Quick Answer: Is it OK for horses to eat thistles?

For the most part, members of the thistle family—those with blue, pink, or purple flowers—are harmless and safe for horses to nibble. … Thistles are a ubiquitous plant. Few farms in the United States are probably completely devoid of them. They are sometimes considered weeds because of their ability to spread quickly.

Are thistles harmful to horses?

Thistles – Non-toxic.

Why do horses eat thistle flowers?

Well-Known Member. Common thistles are a close relative of milk thistle so horses will often eat them as a bit of a detox.

Are any thistles poisonous?

All thistles in the genus Cirsium, and the genus Carduus, are edible. Or said another way, there is no poisonous true thistle, but not all of them are palatable. In the second year plant the inner core of the flower stalks is quite tasty and not that much work.

What weeds are bad for horses to eat?

Common Toxic Plants Found In or Near Horse Pastures

  • Tall buttercup. (Photo courtesy Sarah Ralston.)
  • Jimsonweed. (Photo courtesy Carey Williams.)
  • Horse Nettle. (Photo courtesy Carey Williams.)
  • Pokeweed. …
  • Japanese Yew. …
  • Wild Cherry Branch. …
  • Black Walnut Shavings (dark) in regular pine shavings. …
  • Red Maples Leaves.
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Can horses eat Spear thistle?

They are absolutely fine, should be no problems letting equines munch on loads of them.

Will horses eat Canadian thistle?

Canada thistle is a native plant to regions of Europe and Asia but is considered noxious everywhere else. It produces nitrate, which can be toxic to your horse if ingested in large quantities.

Is musk thistle poisonous to horses?

Musk thistle is not a poisonous plant; however, livestock will refuse to enter heavily infested areas and will not graze close to the spiny plants (Figure 1).

How do I get rid of thistles in my horse field?

An easy and effective way of getting rid of them for the longer-term is to spray with a herbicide, such as GrazonPro. This is ideal for spot-treating small patches using a knapsack sprayer, or under fence lines or around gateways and water troughs.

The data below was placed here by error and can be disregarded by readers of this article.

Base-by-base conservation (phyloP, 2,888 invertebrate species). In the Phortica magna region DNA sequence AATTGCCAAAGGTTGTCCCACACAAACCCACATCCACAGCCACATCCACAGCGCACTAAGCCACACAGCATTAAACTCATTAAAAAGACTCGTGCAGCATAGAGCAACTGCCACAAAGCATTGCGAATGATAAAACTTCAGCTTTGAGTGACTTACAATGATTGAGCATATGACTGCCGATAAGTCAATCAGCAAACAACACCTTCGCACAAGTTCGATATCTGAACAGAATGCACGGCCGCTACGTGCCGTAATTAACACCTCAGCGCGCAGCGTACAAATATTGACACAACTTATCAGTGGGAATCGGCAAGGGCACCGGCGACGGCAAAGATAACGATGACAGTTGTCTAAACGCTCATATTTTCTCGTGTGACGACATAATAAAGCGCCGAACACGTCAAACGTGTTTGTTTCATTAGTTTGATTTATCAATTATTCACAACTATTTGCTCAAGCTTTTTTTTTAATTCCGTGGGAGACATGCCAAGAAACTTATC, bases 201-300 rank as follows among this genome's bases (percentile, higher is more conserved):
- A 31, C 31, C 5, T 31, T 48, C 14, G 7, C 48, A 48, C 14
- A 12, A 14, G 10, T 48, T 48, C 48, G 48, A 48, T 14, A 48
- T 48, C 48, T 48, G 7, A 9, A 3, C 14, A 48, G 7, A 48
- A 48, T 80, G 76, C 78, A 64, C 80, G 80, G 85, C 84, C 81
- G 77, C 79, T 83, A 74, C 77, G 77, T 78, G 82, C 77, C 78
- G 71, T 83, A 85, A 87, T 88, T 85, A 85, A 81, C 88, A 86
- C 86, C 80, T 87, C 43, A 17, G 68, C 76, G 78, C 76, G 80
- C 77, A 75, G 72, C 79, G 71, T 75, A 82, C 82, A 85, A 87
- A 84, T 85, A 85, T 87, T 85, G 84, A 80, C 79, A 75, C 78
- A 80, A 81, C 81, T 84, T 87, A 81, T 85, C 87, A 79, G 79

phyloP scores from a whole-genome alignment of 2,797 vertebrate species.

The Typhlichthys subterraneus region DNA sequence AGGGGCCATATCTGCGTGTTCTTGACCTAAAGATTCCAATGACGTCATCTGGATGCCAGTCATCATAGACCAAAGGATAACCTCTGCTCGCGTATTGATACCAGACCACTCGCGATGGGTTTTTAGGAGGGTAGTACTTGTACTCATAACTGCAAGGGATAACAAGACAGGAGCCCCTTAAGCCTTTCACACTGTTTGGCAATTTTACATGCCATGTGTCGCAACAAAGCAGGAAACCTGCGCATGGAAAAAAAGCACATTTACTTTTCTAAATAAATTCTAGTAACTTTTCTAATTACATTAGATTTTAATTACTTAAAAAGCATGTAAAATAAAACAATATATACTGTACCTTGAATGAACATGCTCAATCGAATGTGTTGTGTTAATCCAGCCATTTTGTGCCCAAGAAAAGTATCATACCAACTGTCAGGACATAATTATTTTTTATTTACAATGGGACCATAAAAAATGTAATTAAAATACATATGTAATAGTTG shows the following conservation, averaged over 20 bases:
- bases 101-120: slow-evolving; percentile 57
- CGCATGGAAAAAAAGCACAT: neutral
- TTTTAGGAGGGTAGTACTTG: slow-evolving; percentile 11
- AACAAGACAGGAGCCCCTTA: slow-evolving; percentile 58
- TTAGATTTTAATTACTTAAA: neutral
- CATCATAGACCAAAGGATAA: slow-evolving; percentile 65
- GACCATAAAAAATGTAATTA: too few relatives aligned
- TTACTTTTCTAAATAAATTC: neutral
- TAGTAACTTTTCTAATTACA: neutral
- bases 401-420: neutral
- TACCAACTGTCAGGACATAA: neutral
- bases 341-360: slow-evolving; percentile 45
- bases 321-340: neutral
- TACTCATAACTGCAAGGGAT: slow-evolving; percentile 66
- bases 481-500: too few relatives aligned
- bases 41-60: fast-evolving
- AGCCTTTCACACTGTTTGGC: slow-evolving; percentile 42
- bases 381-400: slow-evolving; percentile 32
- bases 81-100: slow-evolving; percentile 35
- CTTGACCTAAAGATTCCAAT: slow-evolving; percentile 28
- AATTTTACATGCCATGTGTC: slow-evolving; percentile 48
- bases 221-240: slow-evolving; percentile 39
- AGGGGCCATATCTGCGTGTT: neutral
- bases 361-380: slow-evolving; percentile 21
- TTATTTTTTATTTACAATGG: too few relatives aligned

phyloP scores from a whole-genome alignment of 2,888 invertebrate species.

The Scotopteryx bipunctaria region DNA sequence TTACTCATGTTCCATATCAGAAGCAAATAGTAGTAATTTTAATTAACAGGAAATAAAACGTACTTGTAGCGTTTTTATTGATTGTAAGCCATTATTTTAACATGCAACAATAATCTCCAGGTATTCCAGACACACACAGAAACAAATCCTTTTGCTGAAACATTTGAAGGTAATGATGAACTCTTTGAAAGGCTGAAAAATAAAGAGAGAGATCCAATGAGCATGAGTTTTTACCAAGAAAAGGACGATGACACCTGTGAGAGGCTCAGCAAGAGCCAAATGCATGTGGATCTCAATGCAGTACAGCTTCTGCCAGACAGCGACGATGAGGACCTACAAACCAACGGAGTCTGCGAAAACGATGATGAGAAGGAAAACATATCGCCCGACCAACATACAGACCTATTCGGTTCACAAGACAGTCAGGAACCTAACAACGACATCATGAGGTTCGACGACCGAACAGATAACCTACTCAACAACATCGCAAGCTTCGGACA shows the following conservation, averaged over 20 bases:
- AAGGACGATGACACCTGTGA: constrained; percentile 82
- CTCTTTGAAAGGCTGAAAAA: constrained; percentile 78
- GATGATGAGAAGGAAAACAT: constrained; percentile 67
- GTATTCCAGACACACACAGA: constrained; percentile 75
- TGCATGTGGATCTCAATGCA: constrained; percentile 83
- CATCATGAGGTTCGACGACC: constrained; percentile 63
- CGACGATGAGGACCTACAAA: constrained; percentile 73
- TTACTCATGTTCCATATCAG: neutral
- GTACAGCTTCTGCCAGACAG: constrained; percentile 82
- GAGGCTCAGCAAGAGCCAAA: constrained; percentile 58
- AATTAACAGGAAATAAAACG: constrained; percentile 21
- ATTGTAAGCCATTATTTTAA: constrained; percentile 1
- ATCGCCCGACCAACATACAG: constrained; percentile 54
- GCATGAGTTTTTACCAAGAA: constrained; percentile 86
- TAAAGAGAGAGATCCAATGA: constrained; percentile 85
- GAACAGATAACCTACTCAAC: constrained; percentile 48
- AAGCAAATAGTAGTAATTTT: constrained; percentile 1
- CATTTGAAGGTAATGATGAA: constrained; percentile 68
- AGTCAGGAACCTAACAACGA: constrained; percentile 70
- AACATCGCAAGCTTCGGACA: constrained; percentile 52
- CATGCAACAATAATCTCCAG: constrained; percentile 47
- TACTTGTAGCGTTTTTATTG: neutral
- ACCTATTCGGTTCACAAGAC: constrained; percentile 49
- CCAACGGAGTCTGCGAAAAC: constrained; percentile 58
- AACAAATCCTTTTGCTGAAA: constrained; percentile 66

Is milk thistle safe for horses?

Milk thistle may also work by supporting natural digestive function in horses. It has been shown to stimulate gastric enzyme secretion and could be beneficial for horses with digestive concerns. Milk Thistle is generally well tolerated in horses.

Do any animals eat thistles?

Thistles are very good feed with 22-24 percent protein, and cattle will readily eat it once they start. We pour molasses on our thistles to encourage our cattle to eat them, and it works.

Is thistle good for anything?

Native thistles help to support healthy populations of beneficial insects that will also consume non-native thistles. Our native thistles also remain in balance with other native plants and do not aggressively displace other plants.

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What does thistle taste like?

Look for the younger thistles that are short and don’t have flowers yet. Those are tender and taste the best. Children in south Louisiana say thistles taste kind of like celery, only a little sweeter. They love the freedom of running through pastures in search of the spiky plants.

What grasses are bad for horses?

Always keep dallis and rye grasses mowed in your pasture, and never feed horses grass clippings. It’s also important to avoid overgrazing rye grass, as the fungus exists near the base of the plant and will be eaten if animals are grazing close to the ground.

What shrubs are safe for horses?

Other recommended shrubs and trees

While the black hawthorn, saltbush and bitter pea plants are some of the most tolerant, relatively common shrubs in the United States suitable for horses, plenty of other shrubs are acceptable as well.

What should you never feed a horse?

Here are some “people” foods you should avoid feeding your horse:

  • Caffeine: Coffee, tea and cola contain the stimulant caffeine (trimethylxanthine) which can cause an irregular heart rhythm.
  • Chocolate: …
  • Garlic and onions: …
  • Tomatoes: …
  • Fruit seeds and pits: …
  • Dog and cat kibble: …
  • Potatoes: …
  • House plants: